So you’re probably wondering, who is that woman? Well, that woman is my mother. And as of last month, she is still my mother, but just not in that body anymore. All the systems that had kept her alive for 92 years conspired together to decide it was time to call it quits. And she was ready for that; well, as much as anyone feels prepared. As she lay in her hospital bed I sensed her fear, but also her knowledge that this was going to be an exit. It never is quite like you imagine it, I’m sure of that.
One thing I remember so vividly about my mother as she progressed through being a young, middle-aged, and older person was that she had this uncanny quality of being able to find anything that might have been misplaced or lost. Just mention the fact that you couldn’t find an errant sock or your favorite pen and she was on the case. You had no choice in the matter, it was now completely in her capable hands and she was going to find that thing, even if she had to use every last bit of life force in her body to do it. As God was her witness, this was now her mission in life, she was dropping everything to find that thing you lost.
Sometimes I hesitated to tell her, “Mom, I can’t find my Nancy Drew book, you know the one about the hidden staircase?...” because her normal life would then come to a screeching halt and she would doggedly begin scouring the house for that damn book. It didn’t matter that I had already read it countless times, she was going to find it for me, and there was absolutely no time like the present to start the painstaking quest. She would unfailingly produce the lost item; the woman had a knack like a drug-sniffing dog.
So you get the picture, I don’t need to tell you anymore how obsessed she would become with lost objects. But what I do need to tell you is that my sister and I are afflicted with that same obsession. So please don’t come to me and complain that you can’t put your hands on something that you just saw on your bookshelf or in your jewelry box yesterday, because I will not let it go until I’ve explored every nook and cranny and found it. Is it genetics? Or are we just frustrated people who should have become detectives for the local police department; and probably developing a drinking problem in the process when the cases go south and things or people just can’t seem to be located.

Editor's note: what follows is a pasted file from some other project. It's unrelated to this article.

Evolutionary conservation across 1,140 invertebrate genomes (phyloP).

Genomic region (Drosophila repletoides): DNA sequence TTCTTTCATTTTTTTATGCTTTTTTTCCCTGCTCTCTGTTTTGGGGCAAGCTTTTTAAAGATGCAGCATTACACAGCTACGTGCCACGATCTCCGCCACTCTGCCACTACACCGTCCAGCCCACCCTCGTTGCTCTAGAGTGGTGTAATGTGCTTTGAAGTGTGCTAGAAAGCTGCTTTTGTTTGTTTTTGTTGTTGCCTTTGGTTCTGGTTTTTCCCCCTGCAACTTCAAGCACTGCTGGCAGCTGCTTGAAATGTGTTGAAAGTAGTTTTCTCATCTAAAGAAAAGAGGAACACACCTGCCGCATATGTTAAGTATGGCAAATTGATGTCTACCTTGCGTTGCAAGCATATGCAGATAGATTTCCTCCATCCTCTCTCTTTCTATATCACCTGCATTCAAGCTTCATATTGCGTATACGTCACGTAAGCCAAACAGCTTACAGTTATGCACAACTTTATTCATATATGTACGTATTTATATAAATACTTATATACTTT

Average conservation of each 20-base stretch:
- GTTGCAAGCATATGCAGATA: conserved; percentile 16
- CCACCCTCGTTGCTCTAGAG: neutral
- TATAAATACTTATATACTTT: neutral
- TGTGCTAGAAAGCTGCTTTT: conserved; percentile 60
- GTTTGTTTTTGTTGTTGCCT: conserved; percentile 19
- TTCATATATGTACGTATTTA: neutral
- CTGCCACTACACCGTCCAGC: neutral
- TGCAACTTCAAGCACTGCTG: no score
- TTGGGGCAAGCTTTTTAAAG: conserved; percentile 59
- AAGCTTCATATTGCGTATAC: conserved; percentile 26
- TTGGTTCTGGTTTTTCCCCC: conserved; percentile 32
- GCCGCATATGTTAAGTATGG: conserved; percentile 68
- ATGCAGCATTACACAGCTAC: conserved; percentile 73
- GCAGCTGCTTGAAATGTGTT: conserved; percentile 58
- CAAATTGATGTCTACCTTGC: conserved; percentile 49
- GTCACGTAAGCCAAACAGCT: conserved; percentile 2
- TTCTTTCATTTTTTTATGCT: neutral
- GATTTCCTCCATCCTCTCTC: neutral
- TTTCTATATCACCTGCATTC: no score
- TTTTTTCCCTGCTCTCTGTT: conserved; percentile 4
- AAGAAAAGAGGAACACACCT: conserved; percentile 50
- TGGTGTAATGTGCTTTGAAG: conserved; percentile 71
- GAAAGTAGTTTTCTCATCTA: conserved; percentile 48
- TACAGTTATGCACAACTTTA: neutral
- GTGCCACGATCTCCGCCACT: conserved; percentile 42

Let’s go back to five years ago. I was trying to get my mom something unusual and pretty for Christmas. It’s not easy buying for an 87-year-old who really doesn’t want anything anyway. But it was Christmas, for chrissakes, you have to come up with a present. My mother loved pink. Thirty years earlier, when she finally was able to move into her dream home, damn if every countertop, cupboard and window treatment in that house was some glorious shade of pink. As my husband and son and I perused items in a local mom-and-pop jewelry store in Portland, Oregon where we lived at the time, I found what I thought would be perfect for her. A pink tourmaline pendant. It was just the right shade of almost a Fuschia, and I had learned that in her later years she had grown fond of jewelry.
Confident that I had found the right thing, I packed the little box into my carry-on and we flew out to Michigan where she lived in that cherished pink-outfitted house in the corner of a cul de sac.
When Christmas Day arrived, my siblings and I surrounded my mom with all the brightly wrapped packages. I was hoping that she would be tickled by the little sparkly pink stone. Finally, she opened my box and just had a blank look on her face. “What do I do with this?” She picked it up and examined it. ”Where is the chain?... Is this for a necklace?” My sister said, “Mom, that’s a pendant, you have lots of chains that will look beautiful with it. Lynn got you a pink tourmaline, your favorite color!” I was thankful that Gail had jumped in, she was good at comforting my mom when she got confused. Mom still looked thoroughly unconvinced, and a small, almost inaudible thank you crept out of the side of her mouth.